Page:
The progressive left media is in part to blame for this; it is complicit by its silence. Just look at the editorial boards, the columnists and number of articles on Latino issues. Univision is more interested in showing cleavages than in exploring the issues. The Huffington Post features articles on actors you didn't know are part Latino or Latina – like anyone gives a damn or it makes any difference.

An interesting study would be the rationalizations used by the progressive left to justify not jumping in to help Latinas/os while they are being mugged. In my study of Arizona miners I kept reading from progressive unions such as the Western Federation of Miners that all Mexicans were scabs, siding with the American Federation of Labor's racist policies that limited immigration. It did not occur to them that perhaps racism played a role in their crossing picket lines. Mexicans were not only segregated, the WFM condoned a double wage system. Once allowed equality Mexicans were the most militant sector of labor.

Since the 1960s a common excuse among armchair radicals has been that Mexican Americans are cultural nationalists, thus playing into the ultraconservative argument of reverse discrimination.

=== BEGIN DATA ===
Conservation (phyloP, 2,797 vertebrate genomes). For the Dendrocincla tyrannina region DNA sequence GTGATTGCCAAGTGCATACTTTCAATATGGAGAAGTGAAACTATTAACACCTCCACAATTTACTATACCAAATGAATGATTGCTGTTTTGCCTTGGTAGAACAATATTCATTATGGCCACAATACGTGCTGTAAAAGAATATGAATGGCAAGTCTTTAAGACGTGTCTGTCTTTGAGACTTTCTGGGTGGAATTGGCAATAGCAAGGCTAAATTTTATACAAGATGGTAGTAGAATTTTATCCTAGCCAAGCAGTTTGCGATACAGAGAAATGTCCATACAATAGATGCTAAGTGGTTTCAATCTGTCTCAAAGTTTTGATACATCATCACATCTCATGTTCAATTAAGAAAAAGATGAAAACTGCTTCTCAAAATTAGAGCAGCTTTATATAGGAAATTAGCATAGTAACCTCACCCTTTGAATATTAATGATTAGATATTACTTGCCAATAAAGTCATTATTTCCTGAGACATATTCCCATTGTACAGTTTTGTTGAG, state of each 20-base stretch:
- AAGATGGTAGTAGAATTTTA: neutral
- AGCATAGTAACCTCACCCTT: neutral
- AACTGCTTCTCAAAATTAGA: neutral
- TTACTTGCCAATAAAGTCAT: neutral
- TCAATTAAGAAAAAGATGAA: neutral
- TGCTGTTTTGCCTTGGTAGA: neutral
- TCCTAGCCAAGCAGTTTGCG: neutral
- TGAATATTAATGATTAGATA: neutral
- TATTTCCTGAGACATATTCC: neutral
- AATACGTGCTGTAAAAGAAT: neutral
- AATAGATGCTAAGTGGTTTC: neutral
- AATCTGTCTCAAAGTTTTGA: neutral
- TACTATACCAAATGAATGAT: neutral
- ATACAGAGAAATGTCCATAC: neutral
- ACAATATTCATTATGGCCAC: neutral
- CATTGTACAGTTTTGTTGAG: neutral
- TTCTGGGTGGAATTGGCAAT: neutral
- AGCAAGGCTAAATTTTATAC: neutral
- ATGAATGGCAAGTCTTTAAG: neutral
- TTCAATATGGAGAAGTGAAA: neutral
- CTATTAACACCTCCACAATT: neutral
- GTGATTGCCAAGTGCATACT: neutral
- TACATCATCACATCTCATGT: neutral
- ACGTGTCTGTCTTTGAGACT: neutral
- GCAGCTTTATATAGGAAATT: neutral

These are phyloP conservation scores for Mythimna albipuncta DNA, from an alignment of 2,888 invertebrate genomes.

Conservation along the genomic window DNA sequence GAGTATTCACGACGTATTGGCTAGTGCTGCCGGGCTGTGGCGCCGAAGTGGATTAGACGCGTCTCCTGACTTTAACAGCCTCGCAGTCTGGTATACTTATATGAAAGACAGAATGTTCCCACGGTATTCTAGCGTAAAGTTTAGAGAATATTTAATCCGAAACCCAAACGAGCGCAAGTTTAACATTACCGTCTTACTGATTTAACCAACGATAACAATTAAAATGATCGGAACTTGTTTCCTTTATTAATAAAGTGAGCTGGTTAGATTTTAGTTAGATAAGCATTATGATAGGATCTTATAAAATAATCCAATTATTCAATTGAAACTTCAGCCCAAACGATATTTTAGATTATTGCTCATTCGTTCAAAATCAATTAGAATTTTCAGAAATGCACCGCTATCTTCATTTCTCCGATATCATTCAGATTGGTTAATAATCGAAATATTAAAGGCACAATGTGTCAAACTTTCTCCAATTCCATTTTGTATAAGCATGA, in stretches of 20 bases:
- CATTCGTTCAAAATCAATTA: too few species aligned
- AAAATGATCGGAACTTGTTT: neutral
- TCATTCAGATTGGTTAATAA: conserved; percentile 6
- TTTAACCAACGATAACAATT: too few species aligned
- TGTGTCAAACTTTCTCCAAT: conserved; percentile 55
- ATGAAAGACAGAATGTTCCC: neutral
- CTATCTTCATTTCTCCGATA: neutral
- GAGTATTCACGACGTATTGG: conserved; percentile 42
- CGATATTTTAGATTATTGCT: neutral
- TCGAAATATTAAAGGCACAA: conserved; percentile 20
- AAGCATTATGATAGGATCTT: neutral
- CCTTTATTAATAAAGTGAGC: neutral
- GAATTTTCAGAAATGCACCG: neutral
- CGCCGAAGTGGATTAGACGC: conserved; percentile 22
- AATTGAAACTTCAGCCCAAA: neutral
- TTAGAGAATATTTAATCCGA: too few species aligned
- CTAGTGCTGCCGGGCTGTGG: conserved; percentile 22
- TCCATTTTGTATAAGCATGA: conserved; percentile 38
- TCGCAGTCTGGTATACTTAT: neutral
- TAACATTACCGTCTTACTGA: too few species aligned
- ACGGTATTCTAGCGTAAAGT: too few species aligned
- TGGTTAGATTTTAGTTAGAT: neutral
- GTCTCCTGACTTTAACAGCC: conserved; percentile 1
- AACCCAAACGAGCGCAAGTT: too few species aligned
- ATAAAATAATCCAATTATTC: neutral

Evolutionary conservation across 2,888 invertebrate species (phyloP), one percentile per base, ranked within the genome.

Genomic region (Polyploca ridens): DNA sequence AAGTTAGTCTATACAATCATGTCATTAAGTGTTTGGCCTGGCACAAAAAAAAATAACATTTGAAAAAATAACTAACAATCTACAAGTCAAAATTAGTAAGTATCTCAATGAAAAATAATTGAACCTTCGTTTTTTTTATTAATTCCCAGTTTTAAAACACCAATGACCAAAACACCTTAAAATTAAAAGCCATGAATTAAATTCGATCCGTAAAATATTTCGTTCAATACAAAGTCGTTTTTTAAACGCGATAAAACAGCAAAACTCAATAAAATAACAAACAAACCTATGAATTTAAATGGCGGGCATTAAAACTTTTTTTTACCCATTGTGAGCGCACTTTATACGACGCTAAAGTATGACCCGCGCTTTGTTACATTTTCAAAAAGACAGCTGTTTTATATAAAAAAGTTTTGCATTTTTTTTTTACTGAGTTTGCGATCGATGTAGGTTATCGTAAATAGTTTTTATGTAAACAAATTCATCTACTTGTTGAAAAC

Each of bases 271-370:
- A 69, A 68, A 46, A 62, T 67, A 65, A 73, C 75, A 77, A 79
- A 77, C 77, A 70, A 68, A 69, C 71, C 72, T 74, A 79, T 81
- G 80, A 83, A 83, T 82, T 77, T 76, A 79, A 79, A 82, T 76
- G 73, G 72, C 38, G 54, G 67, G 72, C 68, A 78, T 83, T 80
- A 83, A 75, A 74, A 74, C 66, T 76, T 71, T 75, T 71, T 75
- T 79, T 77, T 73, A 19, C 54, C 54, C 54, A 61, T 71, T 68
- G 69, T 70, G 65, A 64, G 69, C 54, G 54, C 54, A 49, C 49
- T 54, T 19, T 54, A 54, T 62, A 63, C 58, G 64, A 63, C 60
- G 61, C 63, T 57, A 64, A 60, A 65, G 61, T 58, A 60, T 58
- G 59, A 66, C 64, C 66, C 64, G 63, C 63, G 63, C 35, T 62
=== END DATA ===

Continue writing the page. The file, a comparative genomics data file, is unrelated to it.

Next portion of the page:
Armchair radicals want to define what is good and bad nationalism. At the same time, they applaud the Vietcong and the Cuban Revolutions.

This wrongheaded reasoning is played out in Arizona where I have heard white progressives say that they are for civil rights but that the defense of Mexican American Studies is regressive because it is cultural nationalist.

In the sixties and seventies this same wrongheaded logic was used to dismantle many of the more political Black Studies programs that were labeled Afrocentric.

If progressives do not want to join the fight and protect the rights of Mexican Americans and Latinos, let them at least be honest. They either don't care about them or they are afraid. This is the case in Arizona where the silence is deafening.